I picked up this novel because, well, it's Batman. I've read dozens of graphic novels and was going through other non-graphic novels like Fear Itself and No Man's Land. After finishing this I have to wonder, did John Shirley ever pick up a Batman book and/or movie before? Did he even know who the character was? Perhaps he only knew of the Adam West television series and thought he was doing a more serious version of that? I don't know how else to explain not only the blatant disregard for the character but also the poor quality of the story.
First of all, this is not like any other version of Batman. I could understand if they were trying to put a different spin on the character we know and love (Arkham Asylum: A Serious House on Serious Earth has a terrific version of Bats that is vastly different than usual) but they have to keep it true to the spirit. This is not true nor is it who we Batfans know and love. He doubts himself, openly chats and jokes with everyone including villains, has problems defeating a single steroid-pumped thug, lets people die without even attempting to save them, serious considers quitting for a woman (who has no other history with him outside this book and has no personality whatsoever in it), and forgets why he fights crime occasionally. My jaw literally dropped when Batman did something in the finale that, in the real world, would have killed or seriously injured the person. And it went lower when they did the lousy Saturday morning cartoon show thing of having the guy come out of it perfectly okay. In the hands of someone like Jeph Loeb or Frank Miller such changes could have been incredibly compelling. But there should have been no more than just one of these aspects here since Shirley doesn't get Batman like they do. Worst of all, Batman often acts as open as Clooney's version. He walks around in broad daylight surrounded by police and FBI. At one point he even takes the Batmobile to drop someone off at the airport for no reason other than to basically say "I got your back." I was dumbfounded at the audacity to do something so out of character like that. I pity the poor fool who uses this book as his introduction to the Batmythos.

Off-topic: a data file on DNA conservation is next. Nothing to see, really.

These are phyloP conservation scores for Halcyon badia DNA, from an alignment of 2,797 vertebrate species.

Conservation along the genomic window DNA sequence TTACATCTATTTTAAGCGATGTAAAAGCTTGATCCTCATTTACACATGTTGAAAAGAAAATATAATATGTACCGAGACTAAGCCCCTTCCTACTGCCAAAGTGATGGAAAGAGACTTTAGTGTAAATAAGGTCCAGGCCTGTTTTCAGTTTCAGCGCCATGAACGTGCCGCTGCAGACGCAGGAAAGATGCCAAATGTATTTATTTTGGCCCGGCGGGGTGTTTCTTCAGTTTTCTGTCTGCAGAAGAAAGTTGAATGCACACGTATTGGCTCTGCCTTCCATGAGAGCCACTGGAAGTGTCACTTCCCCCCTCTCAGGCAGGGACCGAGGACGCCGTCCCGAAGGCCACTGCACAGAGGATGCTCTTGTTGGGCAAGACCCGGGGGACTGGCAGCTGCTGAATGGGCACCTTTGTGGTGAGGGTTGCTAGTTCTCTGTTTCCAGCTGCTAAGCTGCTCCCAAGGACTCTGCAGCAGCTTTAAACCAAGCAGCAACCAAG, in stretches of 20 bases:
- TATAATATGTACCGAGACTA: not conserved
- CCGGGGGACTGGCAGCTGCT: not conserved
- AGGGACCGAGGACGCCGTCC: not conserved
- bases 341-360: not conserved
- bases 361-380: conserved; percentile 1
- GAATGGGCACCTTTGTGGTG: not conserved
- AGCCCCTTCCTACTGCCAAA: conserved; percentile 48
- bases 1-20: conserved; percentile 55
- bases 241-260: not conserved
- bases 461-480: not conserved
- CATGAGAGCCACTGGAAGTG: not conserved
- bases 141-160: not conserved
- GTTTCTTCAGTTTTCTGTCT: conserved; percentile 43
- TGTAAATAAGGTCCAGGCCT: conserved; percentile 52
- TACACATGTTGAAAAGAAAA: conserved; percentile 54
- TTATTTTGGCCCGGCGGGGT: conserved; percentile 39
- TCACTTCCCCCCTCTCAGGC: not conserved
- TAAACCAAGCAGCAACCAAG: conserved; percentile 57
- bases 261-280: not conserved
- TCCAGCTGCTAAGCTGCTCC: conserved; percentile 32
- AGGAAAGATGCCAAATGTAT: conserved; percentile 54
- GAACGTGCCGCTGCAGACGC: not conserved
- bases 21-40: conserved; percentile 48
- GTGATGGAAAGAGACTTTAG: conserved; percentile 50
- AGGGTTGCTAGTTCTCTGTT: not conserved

Shirley also seems confused as to which part in Bathistory this takes place. On the one hand, characters bluntly state that he's just emerged. On the other, pretty much everyone has seen him and he doesn't bother to hide, the police no longer bother trying to capture him except for the racist double agents, and he has super advance technology for every occasion. All of which point to later career Bats. What kind of character progression can there possibly be when after his first few months when the President wants to deputize him, he's got a holographic cloaking device on his car, and when Homeland Security is following the Batwing?
There's really only two other Batcharacters in the book: Gordon and Alfred. Gordon is fine, mostly because he's in such a minimal role. But Alfred also got the shaft. He's portrayed as this annoying know-it-all who goes off on rants over the littlest things (think Cliff Clavin from Cheers). He too has little to do, but what he does is quite memorable for the wrong reasons. The rest are all original characters, and all lack interesting personalities. Cormac Sullivan and his son Gary are the biggest characters who don't have their names in the title. But they seem to have a greater number of pages dedicated to them than The Dark Knight does. If anything, of the three main stories, Bats is given the least amount of time. Anyways, Cormac and Gary have somewhat of an interesting story, except that it really has nothing to do with the main story. Cormac starts off involved in the whole White Supremacist thing, but detracts from the story for the whole middle half (meaning Shirley keeps going back to him even though nothing he does has anything to do with anything else and could be cut out without any problem), and comes back for the finale pathetically trying to tie it all back together. Seriously, the reason they come back into the main story is flimsy at best.
There's also little to no Gotham City. Again, if it was done well it would interesting but it isn't. I like the idea that Batman has to go out of his element and into the woods. It opens up possibilities that just aren't taken advantage of. Gotham has become a character in itself, like Star Trek and the Enterprise. Sure there have been good Batstories without much of Gotham, but the corrupted society aspect of the story lent itself to the corrupted Gotham. Instead we get boring Pennsylvanian woods.